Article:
Maryland’s Juvenile Courts handle cases involving most minors-youths who are under age 18. The court has jurisdiction even if the youth turns 18 before the case is adjudicated, and jurisdiction continues until the age of 21. In some instances, cases can start in adult criminal court and wind up in juvenile court. Cases involving children 16 years old or older charged only with traffic violations that do not carry a possible penalty of incarceration are not heard in Juvenile Court. These cases are heard on the regular traffic docket in District Court. Cases involving children 14 or older who are charged with an offense that if committed by an adult is punishable by death or life imprisonment go directly to criminal court. These cases are heard on the regular Circuit Court docket.
Certain cases involving serious charges against children 16 and older, including murder, rape, kidnapping, armed robbery, carjacking, certain hangun violations and certain sexual offenses, also go to criminal court. Such cases can be transferred from criminal to Juvenile Court, and there are also provisions to allow certain juvenile cases to be transferred to criminal court.
Cases in Juvenile Court fall primarily within these categories:
• Delinquency: Children who are charged with having committed an act that would be a crime if committed by an adult
• Citations for violation of alcohol and tobacco laws
• Children in Need of Assistance (CINA): Children who have been abused or neglected by someone responsible for their care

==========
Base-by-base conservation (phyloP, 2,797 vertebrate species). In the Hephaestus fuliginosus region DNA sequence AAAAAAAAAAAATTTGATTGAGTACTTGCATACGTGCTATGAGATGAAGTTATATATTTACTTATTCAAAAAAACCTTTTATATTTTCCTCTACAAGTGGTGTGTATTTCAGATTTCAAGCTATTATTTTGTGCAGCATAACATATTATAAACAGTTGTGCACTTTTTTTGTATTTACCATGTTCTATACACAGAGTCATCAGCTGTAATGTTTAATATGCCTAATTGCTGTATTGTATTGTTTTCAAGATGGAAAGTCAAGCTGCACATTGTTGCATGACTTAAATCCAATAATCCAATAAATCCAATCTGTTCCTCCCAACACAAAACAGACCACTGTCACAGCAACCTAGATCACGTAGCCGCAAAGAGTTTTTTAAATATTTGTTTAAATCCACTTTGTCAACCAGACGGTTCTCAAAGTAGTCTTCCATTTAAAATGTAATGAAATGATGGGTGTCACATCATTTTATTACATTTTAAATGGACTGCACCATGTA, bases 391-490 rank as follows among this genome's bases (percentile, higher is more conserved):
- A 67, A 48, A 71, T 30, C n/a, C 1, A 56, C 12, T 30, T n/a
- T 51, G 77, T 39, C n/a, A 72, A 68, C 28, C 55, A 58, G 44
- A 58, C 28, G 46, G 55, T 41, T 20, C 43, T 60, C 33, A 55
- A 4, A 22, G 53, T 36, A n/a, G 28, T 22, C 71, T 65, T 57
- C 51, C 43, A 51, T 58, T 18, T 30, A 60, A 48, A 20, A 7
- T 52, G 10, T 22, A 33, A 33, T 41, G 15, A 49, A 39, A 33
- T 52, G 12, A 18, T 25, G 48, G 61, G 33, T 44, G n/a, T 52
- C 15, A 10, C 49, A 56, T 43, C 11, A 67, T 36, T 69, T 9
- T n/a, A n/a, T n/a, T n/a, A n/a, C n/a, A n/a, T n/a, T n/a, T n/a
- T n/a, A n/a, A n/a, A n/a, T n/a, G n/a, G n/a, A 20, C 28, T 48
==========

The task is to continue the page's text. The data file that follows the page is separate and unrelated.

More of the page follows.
• Children in Need of Supervision (CINS): Children who are habitually truant, disobedient, ungovernable, or who commit an offense applicable to children only
• Peace Order requests against juveniles
• Voluntary Placement Petitions for disabled children
Adults can be charged in Juvenile Court with contributing to conditions causing a child to be alleged delinquent, in need of assistance, supervision, or failure to send their child who is over the age of 5 and under age 16 to school. Adults charged under these statutes have additional rights that children do not have.
Maryland’s 23 counties and Baltimore City have Juvenile Courts, which are part of each county’s Circuit Court. Juvenile Court also has jurisdiction over adults charged with contributing to conditions causing a child to be delinquent, in need of assistance, or in need of supervision.
Juveniles are entitled to be represented by a criminal defense lawyer in almost all Juvenile Court proceedings. A child’s parent may also have the right to an attorney.
All Juvenile Courts proceedings and records are confidential.
The adjudicatory hearing must take place within 60 days after the petition has been served on the juvenile. Before an adjudicatory hearing, the child is advised of the charges and the right to be represented by a lawyer.